LEADERSHIP STANDARD JOURNEY

“South Africa needs constructive and responsible business leadership in order to enable growth.” Goolam Ballim, Economist: Standard Bank

Leadership Journeypsd.jpg

SABPP is pleased to announce the first in a series of two Leadership Indabas as key milestones on the National Leadership Journey – a national conversation about creating a leadership standard for all South African leaders. 

The Leadership Standard Journey, in partnership with Talent Talks and Wits Enterprise aims to bring the importance of leadership to the forefront of South African society by highlighting its pivotal role in determining its economic future.

This is not a leadership conference but rather a leadership journey about creating a national leadership standard to guide all leaders in their daily leadership practice.   It will tackle the issues of ethics, governance, responsibility, accountability, purpose, trust, decision-making and influence, and the duty of businesses and associations to form a united body to support leaders who can take the country on a new course and give people tangible direction and hope for the future. 

The first full-day event will be held at the Theatre on the Track, Kyalami, on 14 September 2017 followed by a second on 26 October.  The outputs of the first session will be launched at the second session, thereby ensuring a sustainable journey of short, medium and long term impact.

The event will feature powerful speakers like Adam Habib, Sim Tshabalala, Pearl Maphoshe and a special leadership panel representing top professional bodies. 

The objective of the leadership journey is ultimately to create a set of leadership standards for the country. It aims to inform stakeholders and debate their role in the leadership landscape, as well as to motivate people in business and government with the power to take action. 

A ‘hands-off’ approach to leadership issues is no longer an option. Leaders need a framework with a clear standard on what is acceptable and unacceptable behaviour. The right leadership behaviour will enable the right staff and stakeholder behaviour, thereby leading organisations and the nation towards success.

The need for a Leadership Standard

The SA Board for People Practices (SABPP) is an HR professional and quality assurance body operating in accordance with the NQF Act and the Skills Development Act.  Under the leadership of the SABPP Chairperson, Siphiwe Moyo, a new era for Human Resource (HR) Standards was embarked on as the top priority of the 11th Board of SABPP (2012-2015).  In March 2011 when the new CEO of SABPP, Marius Meyer was appointed, the first thing he did was to visit HR professionals in all nine provinces of South Africa in order to learn about their needs.  The major message from these road-shows was that HR practitioners lacked a national identity given the absence of a national framework on HR professionalism. In short, each HR practitioner does his own thing, or conforms to his or her company’s approach to HR.  Hence, the reality is that there are inconsistencies in HR practices, within companies, across companies, industries and nationally.   The HR standards model was unanimously supported throughout the country and subsequently approved by the SABPP Board after extensive multi-stakeholder consultation and involvement. Since then, a full audit framework has been developed to audit organisations against the HR standards.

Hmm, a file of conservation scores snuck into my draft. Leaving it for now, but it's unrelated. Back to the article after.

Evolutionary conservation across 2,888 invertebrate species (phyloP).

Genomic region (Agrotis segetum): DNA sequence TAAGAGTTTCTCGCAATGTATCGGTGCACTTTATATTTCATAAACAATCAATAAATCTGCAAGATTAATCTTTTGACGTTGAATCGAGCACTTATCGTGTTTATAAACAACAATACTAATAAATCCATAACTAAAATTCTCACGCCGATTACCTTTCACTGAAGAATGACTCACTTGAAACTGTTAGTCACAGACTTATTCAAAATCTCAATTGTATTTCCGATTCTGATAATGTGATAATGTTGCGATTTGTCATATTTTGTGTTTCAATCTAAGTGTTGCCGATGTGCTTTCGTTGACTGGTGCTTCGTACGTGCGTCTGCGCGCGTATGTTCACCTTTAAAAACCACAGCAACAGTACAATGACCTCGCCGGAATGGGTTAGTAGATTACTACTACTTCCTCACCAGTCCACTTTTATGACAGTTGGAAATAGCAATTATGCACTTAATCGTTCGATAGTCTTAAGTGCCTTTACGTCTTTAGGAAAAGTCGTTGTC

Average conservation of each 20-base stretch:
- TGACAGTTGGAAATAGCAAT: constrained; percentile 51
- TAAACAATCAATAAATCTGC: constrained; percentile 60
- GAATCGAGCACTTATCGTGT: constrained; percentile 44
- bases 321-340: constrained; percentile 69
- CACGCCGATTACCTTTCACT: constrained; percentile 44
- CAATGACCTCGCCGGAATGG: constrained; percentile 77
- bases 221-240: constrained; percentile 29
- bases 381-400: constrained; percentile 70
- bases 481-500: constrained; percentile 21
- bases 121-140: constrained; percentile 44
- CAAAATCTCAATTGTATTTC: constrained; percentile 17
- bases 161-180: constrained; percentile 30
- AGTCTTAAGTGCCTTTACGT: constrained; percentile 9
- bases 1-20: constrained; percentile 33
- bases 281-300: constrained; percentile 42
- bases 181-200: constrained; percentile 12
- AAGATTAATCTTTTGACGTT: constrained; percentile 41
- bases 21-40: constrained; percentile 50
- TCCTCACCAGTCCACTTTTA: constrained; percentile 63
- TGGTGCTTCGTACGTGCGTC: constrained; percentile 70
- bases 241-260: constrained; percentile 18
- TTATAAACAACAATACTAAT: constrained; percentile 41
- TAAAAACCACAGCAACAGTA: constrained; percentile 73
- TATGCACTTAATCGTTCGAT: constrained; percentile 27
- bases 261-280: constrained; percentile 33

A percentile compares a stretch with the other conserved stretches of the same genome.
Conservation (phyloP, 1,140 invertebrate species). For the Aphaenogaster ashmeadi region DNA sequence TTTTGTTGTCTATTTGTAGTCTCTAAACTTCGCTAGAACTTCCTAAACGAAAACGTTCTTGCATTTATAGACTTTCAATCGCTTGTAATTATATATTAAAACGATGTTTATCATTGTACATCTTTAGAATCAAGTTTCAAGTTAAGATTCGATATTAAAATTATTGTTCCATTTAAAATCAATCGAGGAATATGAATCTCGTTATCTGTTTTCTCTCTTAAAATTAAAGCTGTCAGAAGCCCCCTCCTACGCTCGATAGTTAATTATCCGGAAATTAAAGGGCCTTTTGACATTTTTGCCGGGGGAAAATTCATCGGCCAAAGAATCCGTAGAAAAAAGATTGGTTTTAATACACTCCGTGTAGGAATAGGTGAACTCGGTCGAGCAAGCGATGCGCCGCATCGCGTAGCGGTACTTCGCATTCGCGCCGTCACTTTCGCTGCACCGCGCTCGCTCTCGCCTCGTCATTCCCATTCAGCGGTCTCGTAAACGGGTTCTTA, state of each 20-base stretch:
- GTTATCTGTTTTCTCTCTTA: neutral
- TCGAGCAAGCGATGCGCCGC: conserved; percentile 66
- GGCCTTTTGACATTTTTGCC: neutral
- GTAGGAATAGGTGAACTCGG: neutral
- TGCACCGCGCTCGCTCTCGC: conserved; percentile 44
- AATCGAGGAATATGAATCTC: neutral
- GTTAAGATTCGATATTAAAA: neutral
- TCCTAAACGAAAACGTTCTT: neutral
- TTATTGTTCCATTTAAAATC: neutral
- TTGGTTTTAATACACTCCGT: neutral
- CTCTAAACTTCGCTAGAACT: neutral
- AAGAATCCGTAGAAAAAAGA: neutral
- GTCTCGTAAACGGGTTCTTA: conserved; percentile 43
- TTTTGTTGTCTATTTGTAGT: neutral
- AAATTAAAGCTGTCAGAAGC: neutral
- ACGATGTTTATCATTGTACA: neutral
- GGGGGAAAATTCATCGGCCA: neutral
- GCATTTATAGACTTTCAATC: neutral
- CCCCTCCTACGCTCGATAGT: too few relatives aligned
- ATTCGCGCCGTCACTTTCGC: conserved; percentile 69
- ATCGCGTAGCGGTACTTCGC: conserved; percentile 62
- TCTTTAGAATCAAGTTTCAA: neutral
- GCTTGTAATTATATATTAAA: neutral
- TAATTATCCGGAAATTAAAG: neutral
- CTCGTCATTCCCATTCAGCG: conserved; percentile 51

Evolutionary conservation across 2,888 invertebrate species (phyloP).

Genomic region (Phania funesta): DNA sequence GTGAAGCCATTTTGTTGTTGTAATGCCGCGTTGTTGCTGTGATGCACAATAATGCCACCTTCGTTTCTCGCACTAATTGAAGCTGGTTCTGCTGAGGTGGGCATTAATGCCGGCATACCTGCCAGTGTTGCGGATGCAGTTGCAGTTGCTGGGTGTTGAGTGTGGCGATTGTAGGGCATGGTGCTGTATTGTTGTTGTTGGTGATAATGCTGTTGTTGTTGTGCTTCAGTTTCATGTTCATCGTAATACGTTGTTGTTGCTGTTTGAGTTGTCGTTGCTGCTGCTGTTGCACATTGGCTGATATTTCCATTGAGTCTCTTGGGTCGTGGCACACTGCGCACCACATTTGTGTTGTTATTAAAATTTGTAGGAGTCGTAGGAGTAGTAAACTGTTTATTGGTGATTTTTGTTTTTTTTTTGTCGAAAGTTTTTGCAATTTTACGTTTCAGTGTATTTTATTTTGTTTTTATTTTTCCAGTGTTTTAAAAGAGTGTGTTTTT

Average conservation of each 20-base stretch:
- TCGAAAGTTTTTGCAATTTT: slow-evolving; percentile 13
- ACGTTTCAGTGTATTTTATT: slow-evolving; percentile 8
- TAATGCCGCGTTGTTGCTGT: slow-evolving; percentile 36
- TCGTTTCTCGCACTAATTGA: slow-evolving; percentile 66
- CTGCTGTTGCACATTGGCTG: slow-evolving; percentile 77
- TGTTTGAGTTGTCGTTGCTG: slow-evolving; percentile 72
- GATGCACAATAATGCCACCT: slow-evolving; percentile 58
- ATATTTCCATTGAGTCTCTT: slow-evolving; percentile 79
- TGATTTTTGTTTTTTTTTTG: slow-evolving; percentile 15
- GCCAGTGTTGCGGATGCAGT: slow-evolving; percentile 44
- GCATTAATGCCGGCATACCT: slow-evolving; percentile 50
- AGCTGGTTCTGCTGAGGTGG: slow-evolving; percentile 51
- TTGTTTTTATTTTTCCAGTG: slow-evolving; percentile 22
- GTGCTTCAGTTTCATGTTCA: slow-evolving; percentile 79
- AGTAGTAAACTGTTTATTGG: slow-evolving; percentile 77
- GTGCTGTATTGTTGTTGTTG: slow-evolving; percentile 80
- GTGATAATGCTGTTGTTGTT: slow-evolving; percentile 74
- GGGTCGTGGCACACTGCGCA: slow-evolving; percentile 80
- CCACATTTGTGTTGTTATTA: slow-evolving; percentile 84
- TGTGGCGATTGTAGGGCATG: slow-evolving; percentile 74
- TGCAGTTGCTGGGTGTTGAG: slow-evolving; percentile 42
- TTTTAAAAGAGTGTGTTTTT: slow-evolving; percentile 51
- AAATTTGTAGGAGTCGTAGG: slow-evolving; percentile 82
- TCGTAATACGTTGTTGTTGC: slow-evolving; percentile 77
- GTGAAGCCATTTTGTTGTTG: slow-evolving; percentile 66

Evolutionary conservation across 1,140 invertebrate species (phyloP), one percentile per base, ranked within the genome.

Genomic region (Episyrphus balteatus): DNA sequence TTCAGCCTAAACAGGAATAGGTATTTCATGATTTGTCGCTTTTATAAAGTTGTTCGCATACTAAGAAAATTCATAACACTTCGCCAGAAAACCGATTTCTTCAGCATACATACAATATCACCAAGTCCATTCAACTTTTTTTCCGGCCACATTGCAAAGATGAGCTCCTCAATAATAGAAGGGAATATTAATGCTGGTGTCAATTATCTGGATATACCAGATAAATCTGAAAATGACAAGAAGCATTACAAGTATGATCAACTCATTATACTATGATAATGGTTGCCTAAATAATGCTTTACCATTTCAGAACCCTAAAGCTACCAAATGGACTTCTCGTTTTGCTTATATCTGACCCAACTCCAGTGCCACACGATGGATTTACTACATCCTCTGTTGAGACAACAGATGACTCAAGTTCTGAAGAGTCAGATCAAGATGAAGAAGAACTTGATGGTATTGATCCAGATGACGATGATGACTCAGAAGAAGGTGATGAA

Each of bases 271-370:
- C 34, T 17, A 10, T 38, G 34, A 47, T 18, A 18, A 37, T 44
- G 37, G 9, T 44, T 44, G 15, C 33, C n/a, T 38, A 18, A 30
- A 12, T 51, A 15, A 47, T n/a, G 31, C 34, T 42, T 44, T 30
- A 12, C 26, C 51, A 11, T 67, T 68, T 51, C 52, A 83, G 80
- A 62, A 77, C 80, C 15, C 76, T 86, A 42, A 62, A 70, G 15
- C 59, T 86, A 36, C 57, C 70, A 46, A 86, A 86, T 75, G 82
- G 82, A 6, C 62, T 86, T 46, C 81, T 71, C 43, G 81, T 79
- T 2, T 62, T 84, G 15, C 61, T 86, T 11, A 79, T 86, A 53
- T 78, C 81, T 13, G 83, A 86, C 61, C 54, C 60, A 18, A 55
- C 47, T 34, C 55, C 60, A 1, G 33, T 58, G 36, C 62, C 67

The South African HR standards have provided leadership within the HR domain of practice,  and have successfully  been  implemented in several countries and have attracted interest from all over the world.

Inevitably, with SABPP having raised the bar on HR practice, attention is drawn by many stakeholders to the parallel need to raise the bar on the people management skills and behaviours of organisations’ leaders and line managers, and the SABPP has been requested to address this issue. Many of the HR Directors implementing the HR Standards have commented on the lack of leadership and people management skills of their management teams, which are seen as a major obstacle to implementing the HR Standards successfully within their organisations.

Something must be done, and it starts with the collaboration between the SABPP, Talent Talks and Wits University to drive excellence in leadership as one of the key people practices. The SABPP sees leadership as the first in a list of key people practices that managers need to master for proper governance and performance. Once the leadership standard is in place, other people management standards can follow.

As partners in developing this unique Leadership Indaba, an opportunity is created to reach a common understanding on the demands of leadership which can serve two important functions:

  • To present to leaders in simple terms what is expected of them; and
  • To form the basis from which to understand current failures of leadership in many sectors.

From here, we can identify actions to improve leadership in South Africa. The country calls on leaders to share, develop and create the change they want to see.

What is expected of leaders?

Within an organisation, especially those with multiple sites, inconsistencies in leadership and people management practices occur.  The problem is further exacerbated by the fact that leaders at different levels have different levels of competence.  The different philosophies of universities, business schools and other learning providers contribute to the problem, given the fact that some institutions’ management and leadership curriculums are dominated by traditional management approaches developed during the previous century, while current and future demands require a different leadership paradigm and competence. The result is that students exiting these institutions come from different academic backgrounds based on vastly different schools of thought.  In many cases, these students have to be retrained according to the needs of the organisation, and some companies even go as far to create their own corporate universities to train their own leaders.